A nonprofit that trains women is being used as a political straw man in Aurora.
A door hanger is being distributed to promote conservative candidates in the City Council race on one side, and on the other side warns that "A liberal front group called Emerge is quietly working to stack city councils. Aurora is the tip of the spear."
Emerge has two alumni running for the council — Leanne Wheeler and Alison Coombs — among the 12 candidates for five respective seats.
Emerge Colorado offers programs for Democratic women thinking about running for office. And though its alumni have had remarkable success in state and local offices, as a movement goes, it's an army of one, executive director Michal Rosenoer.
It’s just me," she said, "with a website and public filings."
The registered agent for the IEC didn't immediately return a call from Colorado Politics. Its mission, according to its filing with the Secretary of State's Office, is to "support candidates who support job creation through economic development policies based on low taxes and limited government."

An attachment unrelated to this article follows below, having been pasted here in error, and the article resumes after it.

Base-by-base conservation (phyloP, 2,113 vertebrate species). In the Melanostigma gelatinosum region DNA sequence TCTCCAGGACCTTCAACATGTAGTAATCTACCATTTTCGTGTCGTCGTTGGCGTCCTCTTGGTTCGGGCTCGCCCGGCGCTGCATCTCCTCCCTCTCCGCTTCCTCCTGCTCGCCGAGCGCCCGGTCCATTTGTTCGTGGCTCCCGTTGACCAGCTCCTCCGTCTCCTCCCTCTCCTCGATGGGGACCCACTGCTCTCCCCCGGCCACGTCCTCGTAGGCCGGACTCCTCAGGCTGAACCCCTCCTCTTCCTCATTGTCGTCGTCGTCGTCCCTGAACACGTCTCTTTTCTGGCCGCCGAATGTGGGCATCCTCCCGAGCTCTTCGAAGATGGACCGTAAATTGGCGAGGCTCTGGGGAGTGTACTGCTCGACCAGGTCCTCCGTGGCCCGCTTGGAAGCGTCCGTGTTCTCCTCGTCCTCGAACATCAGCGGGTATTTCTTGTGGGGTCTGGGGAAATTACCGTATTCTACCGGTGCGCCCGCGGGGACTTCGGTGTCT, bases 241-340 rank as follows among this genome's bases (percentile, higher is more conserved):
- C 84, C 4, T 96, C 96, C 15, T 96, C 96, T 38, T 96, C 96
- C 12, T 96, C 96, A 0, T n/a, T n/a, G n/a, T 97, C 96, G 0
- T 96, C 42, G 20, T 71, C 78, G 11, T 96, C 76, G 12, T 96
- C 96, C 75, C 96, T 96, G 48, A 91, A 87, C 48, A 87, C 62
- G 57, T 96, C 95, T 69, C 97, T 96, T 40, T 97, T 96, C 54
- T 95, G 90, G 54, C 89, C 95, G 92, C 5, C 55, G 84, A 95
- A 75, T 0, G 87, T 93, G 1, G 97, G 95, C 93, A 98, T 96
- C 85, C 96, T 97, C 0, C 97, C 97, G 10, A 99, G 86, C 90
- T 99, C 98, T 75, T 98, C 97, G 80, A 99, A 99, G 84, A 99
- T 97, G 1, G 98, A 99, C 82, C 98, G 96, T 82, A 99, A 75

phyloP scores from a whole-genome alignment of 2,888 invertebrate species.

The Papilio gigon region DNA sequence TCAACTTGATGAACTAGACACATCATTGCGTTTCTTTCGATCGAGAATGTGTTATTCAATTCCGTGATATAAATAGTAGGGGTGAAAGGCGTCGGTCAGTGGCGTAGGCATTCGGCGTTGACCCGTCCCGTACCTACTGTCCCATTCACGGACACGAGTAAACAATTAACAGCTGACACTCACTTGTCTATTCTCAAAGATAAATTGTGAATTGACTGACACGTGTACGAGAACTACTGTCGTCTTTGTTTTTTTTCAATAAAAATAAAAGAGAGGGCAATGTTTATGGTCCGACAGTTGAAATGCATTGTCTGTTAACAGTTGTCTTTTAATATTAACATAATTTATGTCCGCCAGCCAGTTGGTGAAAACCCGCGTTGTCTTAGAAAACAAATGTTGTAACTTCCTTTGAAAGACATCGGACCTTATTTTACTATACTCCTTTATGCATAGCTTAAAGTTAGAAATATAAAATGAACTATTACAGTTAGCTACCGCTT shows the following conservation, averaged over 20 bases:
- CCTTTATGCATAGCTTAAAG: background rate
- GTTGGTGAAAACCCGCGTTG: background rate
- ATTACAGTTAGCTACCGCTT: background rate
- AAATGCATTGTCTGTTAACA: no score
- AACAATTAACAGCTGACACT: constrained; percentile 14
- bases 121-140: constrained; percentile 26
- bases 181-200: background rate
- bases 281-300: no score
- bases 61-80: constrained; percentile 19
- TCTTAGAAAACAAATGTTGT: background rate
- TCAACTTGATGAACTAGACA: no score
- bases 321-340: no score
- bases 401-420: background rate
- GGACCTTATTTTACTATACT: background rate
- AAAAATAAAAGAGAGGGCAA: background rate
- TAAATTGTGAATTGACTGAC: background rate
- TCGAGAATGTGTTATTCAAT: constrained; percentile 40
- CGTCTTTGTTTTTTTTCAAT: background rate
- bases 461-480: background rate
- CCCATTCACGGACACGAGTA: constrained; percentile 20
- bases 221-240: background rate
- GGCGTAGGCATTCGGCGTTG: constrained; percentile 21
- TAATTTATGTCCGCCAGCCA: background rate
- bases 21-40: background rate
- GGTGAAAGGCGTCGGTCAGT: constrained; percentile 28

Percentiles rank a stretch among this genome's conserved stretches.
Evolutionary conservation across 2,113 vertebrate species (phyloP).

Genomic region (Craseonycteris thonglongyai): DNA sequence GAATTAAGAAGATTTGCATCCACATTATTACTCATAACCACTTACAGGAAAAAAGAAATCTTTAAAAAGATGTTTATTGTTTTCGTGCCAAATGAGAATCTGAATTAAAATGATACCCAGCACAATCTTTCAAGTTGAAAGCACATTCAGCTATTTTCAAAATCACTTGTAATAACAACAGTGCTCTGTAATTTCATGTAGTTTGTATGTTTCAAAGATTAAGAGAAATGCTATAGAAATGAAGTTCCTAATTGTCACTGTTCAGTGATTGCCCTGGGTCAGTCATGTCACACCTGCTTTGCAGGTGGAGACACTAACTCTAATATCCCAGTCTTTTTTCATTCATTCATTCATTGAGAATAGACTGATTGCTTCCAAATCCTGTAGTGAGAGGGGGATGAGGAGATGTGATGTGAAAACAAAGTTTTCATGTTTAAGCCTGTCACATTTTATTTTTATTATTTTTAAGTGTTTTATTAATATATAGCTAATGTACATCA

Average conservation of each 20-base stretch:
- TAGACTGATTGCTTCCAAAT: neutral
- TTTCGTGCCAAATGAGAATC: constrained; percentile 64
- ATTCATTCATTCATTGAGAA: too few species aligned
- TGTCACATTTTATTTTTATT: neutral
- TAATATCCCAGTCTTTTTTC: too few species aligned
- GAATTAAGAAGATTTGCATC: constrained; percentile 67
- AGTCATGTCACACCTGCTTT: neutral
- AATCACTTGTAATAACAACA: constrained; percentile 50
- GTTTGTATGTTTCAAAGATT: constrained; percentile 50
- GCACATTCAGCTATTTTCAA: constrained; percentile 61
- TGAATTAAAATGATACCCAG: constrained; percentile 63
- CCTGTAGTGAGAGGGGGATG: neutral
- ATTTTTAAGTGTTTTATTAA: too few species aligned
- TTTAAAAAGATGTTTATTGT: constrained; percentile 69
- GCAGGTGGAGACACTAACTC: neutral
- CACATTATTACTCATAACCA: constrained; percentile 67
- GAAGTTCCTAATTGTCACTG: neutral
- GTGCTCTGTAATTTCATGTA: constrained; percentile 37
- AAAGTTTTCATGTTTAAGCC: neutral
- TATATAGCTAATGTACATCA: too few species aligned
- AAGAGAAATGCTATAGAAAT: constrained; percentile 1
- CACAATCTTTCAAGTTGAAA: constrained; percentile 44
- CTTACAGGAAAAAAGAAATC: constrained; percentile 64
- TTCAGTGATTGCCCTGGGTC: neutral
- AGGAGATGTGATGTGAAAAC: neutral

"We are being attacked for training moms, teachers and working women to step up to represent their communities," Rosenoer said. "That doesn't sit well with some, so they are turning to political smears and potentially libel to try to undercut our alumnae. We're considering legal action. There is nothing more patriotic than stepping up to lead your community, and we applaud our alumnae in Aurora for staying strong in the face of these sexist lies and attacks."
Since its inception in 2012, Emerge Colorado’s more than 300 alumnae have won 88% of their races office across the state, including 15 statehouse races. Currently there are 49 former Emerge graduates in elected office.